* Veterans Day originated as “Armistice Day” on Nov. 11th, 1919, the first anniversary of the end of World War I.
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* The number of military veterans in the United States was 23.6 million in 2007.
* The number of female veterans in the United States was 1.8 million in 2007; 16% of Gulf War veterans in 2007 were women.
* There were 2.4 million black veterans in 2007. Additionally, 1.1 million veterans were Hispanic; 278,000 were Asian; 165,000 were American Indian or Alaska Native; 27,000 were Native Hawaiian or Other Pacific Islander; and 18.7 million were non-Hispanic white.
* There were 9.3 million veterans 65 and older in 2007. At the other end of the age spectrum, 1.9 million were younger than 35.
* In 2007, the number of Vietnam-era veterans was 7.9 million. Thirty-three percent of all living veterans served during this time (1964-1975). In addition, 5 million served during the Gulf War (representing service from Aug. 2, 1990, to present); 2.9 million in World War II (1941-1945); 3 million in the Korean War (1950-1953); and 6.1 million in peacetime.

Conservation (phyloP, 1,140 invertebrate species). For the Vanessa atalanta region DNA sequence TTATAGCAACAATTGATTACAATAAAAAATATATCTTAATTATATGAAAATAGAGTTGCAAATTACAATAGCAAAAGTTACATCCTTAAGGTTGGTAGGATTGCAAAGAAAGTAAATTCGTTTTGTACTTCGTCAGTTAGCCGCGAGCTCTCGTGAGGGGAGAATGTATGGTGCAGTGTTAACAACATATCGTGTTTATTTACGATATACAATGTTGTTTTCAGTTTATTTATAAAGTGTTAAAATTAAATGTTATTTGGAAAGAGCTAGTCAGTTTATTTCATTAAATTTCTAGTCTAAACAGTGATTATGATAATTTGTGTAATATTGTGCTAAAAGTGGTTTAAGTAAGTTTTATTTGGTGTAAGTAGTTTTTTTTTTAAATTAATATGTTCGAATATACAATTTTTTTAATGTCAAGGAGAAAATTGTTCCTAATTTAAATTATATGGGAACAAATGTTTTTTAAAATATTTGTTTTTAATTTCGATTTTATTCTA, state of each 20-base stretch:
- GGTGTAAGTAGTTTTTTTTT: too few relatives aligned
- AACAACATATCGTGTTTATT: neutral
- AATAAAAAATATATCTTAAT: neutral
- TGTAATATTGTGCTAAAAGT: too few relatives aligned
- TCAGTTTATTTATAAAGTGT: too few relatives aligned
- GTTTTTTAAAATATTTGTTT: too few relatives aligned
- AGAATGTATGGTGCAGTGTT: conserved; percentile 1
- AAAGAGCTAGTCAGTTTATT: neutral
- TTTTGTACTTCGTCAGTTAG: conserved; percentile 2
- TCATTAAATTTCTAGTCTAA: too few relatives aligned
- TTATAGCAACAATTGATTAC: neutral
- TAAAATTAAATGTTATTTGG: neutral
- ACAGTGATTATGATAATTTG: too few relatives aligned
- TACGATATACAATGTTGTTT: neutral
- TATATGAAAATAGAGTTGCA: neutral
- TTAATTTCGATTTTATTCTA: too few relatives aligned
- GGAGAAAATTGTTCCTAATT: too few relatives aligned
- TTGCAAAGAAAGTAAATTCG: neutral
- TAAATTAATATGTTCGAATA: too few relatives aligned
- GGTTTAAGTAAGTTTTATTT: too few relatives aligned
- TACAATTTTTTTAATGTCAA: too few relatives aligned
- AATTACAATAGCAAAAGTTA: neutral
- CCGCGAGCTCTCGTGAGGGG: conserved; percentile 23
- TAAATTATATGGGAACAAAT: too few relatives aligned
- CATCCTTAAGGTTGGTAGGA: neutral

* In 2007, number of living veterans who served during both the Vietnam and Gulf War eras was 358,000.
Other living veterans in 2007 who served during two or more wars:
* 315,000 served during both the Korean and Vietnam wars.
* 69,000 served during three periods: World War II, the Korean War and the Vietnam War.
* 263,000 served during World War II and the Korean War.
* The number veterans with a disability equated to 6 million in 2007.
* Among those remembered at Veterans Day ceremonies, will be the select few who have received the nation's highest military decoration the Medal of Honor. One woman is on that list Mary Walker, cited for heroism in the Civil War by Generals William T. Sherman and George Thomas. As the first woman surgeon in the U.S. Army, she was often exposed to great danger operating, as battles raged. Walker not only tended Union troops but crossed lines to help wounded Confederates as well and, at one point, was captured and made a prisoner of war. Today in the U.S., nearly one-third of the 825,000 active medical doctors are women.